Data loss (DALOSS): the politics of disappearance, destruction and dispossession in digital societies
DALOSS explores how and why data-driven societies “forget”. What is at stake in this research agenda is two-fold: an immediate challenge to visions of datafication as simple progress or accumulation, and more fundamental deepening of knowledge of how new digital regimes of loss generate future ethical and political relations.
DALOSS develops a culturally and ethnographically informed approach to studying how individuals, communities and states experience, practice and mobilize data loss in digital societies. DALOSS combines participant observation, interviews and digital methods in the realms of cultural heritage, public administrations and social media to explore the relations and tensions between preservation practices, legislative frameworks and increasingly complex sociotechnical infrastructures.
The project hypothesis is that data loss is an unavoidable, relational, and generative condition tied up in broader structural conditions of power as well as everyday contingencies.
Existing research into big data and digital transformations have tended to focus exclusively on the implications of data accumulation, thereby overlooking the simultaneous and significant dynamic of data loss as part of any technological paradigm shift. DALOSS seeks to rectify this imbalance by pioneering a new interdisciplinary framework of analysis, which enables us to understand loss both as an integral part of datafication processes, and as a phenomenon steeped in political considerations. We have two two main objectives, one substantive and one theory-building:
- To investigate and create unique insights into ongoing practices and processes of data loss and their political implications for the development of digital knowledge infrastructures in societies.
- To develop new theories on the politics of data loss within the changing interrelations of digital infrastructures, sovereign power and social practices; thereby situating data loss as a central research concern for humanities and social studies of digital technologies.
The overarching research questions of DALOSS are:
To what extent and how are ongoing digitization and datafication processes structurally conditioned by data loss? And how does data loss manifest itself aesthetically/culturally, socially and politically?
These overarching questions will be answered through analyzing three partially overlapping forms of data loss: disappearance, destruction and dispossession, where each form of loss is guided by a a sub-question:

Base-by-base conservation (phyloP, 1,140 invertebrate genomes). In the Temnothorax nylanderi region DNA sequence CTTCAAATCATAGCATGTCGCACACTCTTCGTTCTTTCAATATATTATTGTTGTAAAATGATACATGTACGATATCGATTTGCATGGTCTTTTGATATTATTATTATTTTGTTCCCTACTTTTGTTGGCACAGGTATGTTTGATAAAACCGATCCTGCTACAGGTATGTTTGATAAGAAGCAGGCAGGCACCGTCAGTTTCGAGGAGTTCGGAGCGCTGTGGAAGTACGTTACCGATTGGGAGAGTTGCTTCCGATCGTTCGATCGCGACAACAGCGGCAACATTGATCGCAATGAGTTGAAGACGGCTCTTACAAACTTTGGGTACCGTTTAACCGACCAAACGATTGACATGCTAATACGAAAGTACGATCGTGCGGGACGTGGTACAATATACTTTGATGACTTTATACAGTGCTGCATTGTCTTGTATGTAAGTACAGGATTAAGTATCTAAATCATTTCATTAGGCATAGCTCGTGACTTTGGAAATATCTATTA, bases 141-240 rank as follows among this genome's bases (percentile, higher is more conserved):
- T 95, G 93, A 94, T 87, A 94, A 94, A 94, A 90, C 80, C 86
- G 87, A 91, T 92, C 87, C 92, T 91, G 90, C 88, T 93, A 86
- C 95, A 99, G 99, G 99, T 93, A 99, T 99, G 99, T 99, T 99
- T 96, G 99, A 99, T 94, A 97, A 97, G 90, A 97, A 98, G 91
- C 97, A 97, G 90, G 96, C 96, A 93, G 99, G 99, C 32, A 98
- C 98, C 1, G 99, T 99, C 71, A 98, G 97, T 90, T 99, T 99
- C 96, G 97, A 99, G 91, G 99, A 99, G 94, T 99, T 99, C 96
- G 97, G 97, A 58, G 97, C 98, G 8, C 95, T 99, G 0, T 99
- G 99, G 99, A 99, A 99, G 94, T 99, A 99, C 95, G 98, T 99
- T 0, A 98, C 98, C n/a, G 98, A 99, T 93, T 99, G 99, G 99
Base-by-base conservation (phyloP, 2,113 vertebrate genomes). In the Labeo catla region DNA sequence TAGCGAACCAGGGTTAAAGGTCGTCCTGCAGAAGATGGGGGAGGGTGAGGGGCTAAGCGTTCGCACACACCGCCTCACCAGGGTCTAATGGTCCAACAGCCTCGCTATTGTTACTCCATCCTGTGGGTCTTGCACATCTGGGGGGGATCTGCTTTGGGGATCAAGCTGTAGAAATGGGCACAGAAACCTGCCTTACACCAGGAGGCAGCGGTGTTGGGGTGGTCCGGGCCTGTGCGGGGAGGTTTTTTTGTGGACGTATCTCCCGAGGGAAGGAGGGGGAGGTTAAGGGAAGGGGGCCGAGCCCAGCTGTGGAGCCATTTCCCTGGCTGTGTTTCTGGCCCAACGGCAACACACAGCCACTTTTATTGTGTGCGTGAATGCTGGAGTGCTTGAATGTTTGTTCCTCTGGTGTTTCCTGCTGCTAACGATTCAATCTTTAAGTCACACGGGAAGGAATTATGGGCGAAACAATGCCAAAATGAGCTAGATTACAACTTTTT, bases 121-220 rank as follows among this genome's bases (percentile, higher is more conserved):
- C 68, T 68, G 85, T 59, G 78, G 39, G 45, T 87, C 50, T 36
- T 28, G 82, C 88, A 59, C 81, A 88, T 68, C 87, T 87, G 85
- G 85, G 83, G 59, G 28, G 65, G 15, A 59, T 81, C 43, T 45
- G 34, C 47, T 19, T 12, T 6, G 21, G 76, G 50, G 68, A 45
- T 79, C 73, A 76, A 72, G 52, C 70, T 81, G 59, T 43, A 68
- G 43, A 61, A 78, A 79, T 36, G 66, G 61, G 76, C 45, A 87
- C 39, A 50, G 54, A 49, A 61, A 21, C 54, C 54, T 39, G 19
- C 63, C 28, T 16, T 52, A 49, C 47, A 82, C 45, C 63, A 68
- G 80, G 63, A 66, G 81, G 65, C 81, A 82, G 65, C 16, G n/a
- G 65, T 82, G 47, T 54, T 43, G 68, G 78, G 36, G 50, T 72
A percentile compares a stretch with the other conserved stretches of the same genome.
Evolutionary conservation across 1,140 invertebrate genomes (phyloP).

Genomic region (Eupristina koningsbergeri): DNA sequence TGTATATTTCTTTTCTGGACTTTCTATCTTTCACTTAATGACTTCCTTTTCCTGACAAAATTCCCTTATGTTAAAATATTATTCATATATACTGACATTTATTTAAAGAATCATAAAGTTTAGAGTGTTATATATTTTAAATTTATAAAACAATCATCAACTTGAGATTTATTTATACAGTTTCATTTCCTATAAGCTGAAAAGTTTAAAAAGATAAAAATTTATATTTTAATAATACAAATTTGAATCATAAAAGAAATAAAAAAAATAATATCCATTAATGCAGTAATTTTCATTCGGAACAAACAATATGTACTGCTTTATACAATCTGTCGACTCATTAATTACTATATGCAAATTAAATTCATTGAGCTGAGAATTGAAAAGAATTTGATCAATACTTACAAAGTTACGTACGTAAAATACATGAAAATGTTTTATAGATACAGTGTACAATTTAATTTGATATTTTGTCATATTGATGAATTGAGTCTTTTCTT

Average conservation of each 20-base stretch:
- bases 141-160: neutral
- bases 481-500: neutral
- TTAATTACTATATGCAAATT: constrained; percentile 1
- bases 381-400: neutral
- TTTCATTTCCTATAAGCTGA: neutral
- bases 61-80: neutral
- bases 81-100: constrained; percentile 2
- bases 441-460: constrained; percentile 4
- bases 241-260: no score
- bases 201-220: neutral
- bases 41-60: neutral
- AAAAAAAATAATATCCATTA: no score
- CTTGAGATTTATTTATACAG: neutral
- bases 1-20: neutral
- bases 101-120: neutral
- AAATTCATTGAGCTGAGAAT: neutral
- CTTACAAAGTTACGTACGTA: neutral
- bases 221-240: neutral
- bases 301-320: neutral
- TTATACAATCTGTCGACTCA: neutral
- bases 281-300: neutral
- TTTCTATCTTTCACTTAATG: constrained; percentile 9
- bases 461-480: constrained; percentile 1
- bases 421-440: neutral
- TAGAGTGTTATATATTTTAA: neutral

- Disappearance – How do digital technologies produce new forms of data disappearance and how do people working with data experience the discrepancy between the material arrangements of information and their interpretation?
- Destruction – How do digital technologies generate new everyday practices of data destruction, and how do people working with data navigate tensions in destruction practices between the legal demands of preservation and erasure and organizational demands of adopting increasingly networked new technologies?
- Dispossession – How do do communities experience data dispossession on social media and how do they challenge such dispossession through bottom-up counter archival practices?
Methods and empirical work
The project integrates ethnographic and digital methods (e.g. link-rot scoping, digital forensics and counter-archiving) with theoretical contributions from cultural theory, data and media studies, STS and related fields of study. This will enable the project to attend to loss as both as a fundamental puzzle and an everyday practice.
To ensure analytical breadth and depth, DALOSS works across three key data-intensive environments as important sites of data loss: cultural heritage, bureaucracy and social media. Thylstrup has previously developed the concept of ‘archival regimes’ to describe the archival practices taking place beyond the narrower remit of classic archives. In this project, the concept of archival regimes is used to probe how data is lost within distinct, but often interrelated, digital information ecologies that are both rooted within, but also present ruptures to, classic archives: the World Wide Web (WWW), efficiency and communication technologies in the public and private sector and social media platforms.
- Louise Amoore, Durham University
- Orit Halpern, TU Dresden
- Geoffrey Bowker, UC Irvine
- Taina Bucher, Oslo University
- Postdoc 1 (TBA)
- Postdoc 2 (TBA)
- PhD (TBA)
Project period: 2023-2028